The worst was still to come. We still had the daunting job of telling his son, who just turned 7 on January 23rd, that he would never see his daddy again. His daddy, who loved him so much and he loved with everything inside of him. That was a scream I will never forget as long as I live. It was by far the worst scream my ears had ever heard. “NO, I ONLY HAD 7 YEARS WITH HIM, 7 YEARS!” my sweet nephew exclaimed. I didn’t know how to console him. I didn’t know how to stop this tornado from touching down and destroying everything in its path. I had 34 years with him, and it still wasn’t enough, so I understood his gut-wrenching pain, this I understood well. Little Eric was all I had left of my brother. I had to find a way to keep going but how could I keep going in a world that my brother didn’t belong to anymore?
I remember making funeral arrangements with my family. I remember knowing that my husband and I would now be permanently raising little Eric, going to the courthouse to file the paperwork just three days after we found him so that we could legally raise his son. I remember cleaning out his apartment and smelling his dirty clothes in hopes that it would help me to not forget his scent. I remember not wanting to wash any of them because then they wouldn’t smell like him anymore. I remember knowing that I would never hear his voice, be the recipient of one of his big hugs, hear him say my name or tell me he loved me. I would never see his smile or listen to one of his jokes or be able to tell him how much I adored and loved him. It was all over.
The fact is, I am one of many affected by the opioid crisis. At the beginning of 2016, when Erick died, fentanyl overdoses where just starting to come to light. There were no second chances for him. There was no Narcan around to save him. There was no intervention, simply because there was no knowledge of what he was doing. There are so many who also have lived and are living this nightmare. There are still so many who struggle to understand why it had to be their loved one and their family. Unfortunately, I cannot give that answer, but I can say, as alone as you feel, you are not alone. This is not a club anyone wants to join but it’s a club that many belong to by no fault of their own.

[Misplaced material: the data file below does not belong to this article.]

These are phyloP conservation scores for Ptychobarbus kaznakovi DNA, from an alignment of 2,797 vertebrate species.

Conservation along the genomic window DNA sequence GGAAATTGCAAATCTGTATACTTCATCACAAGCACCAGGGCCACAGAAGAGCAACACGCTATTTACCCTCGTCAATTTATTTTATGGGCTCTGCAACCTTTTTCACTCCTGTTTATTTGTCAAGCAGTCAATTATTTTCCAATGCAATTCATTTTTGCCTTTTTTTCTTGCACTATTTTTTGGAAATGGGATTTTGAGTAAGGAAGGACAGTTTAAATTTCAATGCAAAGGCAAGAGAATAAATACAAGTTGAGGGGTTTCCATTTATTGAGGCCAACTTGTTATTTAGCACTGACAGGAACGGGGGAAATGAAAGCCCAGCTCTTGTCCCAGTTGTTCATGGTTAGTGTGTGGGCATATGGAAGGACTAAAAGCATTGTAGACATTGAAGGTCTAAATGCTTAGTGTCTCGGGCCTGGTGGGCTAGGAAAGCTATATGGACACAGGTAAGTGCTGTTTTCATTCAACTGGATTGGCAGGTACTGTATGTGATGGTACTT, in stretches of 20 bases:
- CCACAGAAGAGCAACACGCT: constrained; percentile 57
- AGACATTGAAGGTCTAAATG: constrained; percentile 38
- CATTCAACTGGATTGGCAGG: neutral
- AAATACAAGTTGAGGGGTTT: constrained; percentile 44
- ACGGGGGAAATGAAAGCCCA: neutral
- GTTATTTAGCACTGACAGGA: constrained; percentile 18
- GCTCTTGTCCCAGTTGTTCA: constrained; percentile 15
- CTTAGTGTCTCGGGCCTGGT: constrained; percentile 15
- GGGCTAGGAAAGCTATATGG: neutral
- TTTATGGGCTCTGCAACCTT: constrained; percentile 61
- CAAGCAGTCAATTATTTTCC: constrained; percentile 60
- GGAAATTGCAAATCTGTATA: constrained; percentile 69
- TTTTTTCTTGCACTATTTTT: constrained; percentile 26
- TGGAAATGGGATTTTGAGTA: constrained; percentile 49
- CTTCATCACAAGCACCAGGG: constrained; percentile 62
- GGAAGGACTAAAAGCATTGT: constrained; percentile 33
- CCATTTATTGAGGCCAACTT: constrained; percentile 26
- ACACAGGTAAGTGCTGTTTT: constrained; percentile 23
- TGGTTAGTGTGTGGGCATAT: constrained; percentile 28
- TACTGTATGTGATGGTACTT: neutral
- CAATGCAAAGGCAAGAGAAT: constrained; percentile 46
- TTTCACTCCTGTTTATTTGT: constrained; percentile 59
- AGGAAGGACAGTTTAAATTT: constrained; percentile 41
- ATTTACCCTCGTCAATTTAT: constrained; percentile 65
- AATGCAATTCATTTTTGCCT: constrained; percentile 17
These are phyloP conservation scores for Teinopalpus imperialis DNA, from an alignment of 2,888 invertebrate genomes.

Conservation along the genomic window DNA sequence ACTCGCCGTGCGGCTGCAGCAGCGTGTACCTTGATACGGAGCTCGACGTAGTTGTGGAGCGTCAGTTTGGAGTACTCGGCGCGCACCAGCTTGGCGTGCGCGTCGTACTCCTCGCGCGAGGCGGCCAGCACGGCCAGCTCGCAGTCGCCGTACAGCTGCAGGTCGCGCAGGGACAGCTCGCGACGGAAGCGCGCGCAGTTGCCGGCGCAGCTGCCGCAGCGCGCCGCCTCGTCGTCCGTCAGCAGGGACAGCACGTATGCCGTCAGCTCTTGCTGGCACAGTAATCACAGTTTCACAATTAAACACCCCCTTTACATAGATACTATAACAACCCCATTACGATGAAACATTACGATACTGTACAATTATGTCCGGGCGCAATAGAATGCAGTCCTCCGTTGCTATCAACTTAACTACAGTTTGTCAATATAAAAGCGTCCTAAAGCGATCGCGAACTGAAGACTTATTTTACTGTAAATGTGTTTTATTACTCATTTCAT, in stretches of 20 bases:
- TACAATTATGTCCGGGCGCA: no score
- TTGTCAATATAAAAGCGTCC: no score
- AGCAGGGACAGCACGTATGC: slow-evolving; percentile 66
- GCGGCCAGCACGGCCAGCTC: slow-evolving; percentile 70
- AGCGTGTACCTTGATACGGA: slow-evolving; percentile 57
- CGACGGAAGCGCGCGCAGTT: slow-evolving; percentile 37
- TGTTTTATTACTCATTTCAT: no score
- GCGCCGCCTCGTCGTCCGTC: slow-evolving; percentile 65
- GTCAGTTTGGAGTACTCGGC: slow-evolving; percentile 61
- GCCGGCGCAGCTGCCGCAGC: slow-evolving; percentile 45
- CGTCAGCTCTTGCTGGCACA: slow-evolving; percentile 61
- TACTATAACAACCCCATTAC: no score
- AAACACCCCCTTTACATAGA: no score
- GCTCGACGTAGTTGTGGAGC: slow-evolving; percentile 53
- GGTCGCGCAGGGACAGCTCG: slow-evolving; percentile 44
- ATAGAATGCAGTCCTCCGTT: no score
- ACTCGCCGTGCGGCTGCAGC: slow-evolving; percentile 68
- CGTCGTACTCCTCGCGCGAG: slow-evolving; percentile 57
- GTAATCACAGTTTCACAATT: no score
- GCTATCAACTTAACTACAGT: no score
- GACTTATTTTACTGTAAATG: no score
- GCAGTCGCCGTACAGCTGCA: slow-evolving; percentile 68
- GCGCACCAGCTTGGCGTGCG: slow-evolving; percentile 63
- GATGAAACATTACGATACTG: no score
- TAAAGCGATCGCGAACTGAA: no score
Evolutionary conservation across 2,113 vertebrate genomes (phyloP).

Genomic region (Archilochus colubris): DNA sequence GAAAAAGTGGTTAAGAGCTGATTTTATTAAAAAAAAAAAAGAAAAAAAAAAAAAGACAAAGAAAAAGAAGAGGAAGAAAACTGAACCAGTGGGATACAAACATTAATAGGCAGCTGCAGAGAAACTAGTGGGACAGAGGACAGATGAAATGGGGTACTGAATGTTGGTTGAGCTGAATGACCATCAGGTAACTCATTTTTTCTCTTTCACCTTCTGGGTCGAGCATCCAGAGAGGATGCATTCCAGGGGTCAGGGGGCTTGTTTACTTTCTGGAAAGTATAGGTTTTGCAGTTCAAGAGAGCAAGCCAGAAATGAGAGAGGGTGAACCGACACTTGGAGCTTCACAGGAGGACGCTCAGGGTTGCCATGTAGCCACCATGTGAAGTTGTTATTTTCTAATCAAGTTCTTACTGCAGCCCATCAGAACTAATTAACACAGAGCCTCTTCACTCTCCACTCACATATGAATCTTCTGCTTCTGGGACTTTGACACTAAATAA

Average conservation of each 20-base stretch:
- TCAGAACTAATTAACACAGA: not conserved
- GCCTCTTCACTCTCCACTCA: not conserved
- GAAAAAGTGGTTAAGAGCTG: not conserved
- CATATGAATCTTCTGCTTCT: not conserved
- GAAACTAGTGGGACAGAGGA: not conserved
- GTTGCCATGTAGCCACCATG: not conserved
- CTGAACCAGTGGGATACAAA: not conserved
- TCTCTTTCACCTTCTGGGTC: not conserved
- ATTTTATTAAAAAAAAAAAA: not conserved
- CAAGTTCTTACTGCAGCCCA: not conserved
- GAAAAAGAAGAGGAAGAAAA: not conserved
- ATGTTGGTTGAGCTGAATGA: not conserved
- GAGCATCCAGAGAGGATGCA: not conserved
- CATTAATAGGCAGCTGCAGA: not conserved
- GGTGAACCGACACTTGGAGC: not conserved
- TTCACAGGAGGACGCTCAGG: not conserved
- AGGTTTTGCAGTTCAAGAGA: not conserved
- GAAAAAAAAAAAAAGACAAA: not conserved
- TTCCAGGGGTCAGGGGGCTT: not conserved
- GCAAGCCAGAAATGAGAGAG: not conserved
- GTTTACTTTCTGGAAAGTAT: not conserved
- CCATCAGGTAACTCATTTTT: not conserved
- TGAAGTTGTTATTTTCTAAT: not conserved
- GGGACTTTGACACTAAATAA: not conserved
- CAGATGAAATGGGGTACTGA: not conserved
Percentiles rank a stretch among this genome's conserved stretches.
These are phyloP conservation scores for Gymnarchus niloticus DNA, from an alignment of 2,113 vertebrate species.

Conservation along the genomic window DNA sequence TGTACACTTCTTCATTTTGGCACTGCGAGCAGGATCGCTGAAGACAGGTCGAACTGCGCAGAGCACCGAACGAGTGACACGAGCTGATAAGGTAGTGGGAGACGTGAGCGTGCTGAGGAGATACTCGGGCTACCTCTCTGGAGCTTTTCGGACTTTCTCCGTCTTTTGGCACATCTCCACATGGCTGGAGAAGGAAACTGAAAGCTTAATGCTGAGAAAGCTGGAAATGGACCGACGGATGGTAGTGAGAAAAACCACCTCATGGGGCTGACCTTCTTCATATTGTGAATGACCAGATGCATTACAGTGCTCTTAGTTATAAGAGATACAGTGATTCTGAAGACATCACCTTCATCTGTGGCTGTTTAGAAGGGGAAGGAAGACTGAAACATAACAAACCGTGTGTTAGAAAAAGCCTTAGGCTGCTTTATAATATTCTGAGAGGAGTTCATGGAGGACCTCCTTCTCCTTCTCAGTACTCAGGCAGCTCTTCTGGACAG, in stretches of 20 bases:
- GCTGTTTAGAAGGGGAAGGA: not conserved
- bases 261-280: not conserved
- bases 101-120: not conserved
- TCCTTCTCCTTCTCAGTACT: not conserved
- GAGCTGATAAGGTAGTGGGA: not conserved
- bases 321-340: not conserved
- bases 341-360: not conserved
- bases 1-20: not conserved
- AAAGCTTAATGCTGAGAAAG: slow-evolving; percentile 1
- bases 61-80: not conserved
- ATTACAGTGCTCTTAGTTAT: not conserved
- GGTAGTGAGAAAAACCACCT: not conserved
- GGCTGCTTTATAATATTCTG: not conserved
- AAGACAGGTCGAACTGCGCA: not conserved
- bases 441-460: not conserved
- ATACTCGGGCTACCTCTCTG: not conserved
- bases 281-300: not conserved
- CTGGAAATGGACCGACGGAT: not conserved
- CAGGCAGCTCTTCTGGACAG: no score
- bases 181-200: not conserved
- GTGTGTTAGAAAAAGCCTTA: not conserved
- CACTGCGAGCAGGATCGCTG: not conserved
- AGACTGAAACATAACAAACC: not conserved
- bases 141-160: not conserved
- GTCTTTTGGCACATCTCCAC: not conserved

There is nothing to prepare you for a loss of this magnitude. All the what if’s, the why's, and how did this happen, that remain unanswered. The guilt, the fear, the unresolved pain that never seems to dissipate. The inability to move forward and the hurt surrounding the thoughts of a future without the people you love the most. The nightmare that you relive so frequently and the moment you realize that the opportunity to help them is over as there is no going back in time. The only thing left to do is pick up a million pieces that were once your heart and continue to honor them in all things. For me honoring my loved ones means being transparent about this epidemic and how it has impacted my life and family. It is my podcast, my writings, my drive to help others that have lost a loved one, or those in active addiction, or encouraging those in recovery. It’s telling my story so that every single person who has lost a loved one to this monster knows that someone else shares their pain from this unimaginable loss. It’s creating awareness and ending stigmas. It’s keeping their memory alive and making sure that no one forgets how very much they were loved. It’s fighting to prevent others from having to know the pain I live with every single day.
This is my truth about addiction. I will always remember my brother's beautiful smile and soul. His ability to make anyone laugh. His charisma, charm, and sensitivity. Rest peacefully Mom, Erick, and Daniel. You will never be forgotten as long as I live and breathe. Love you all, longer than forever.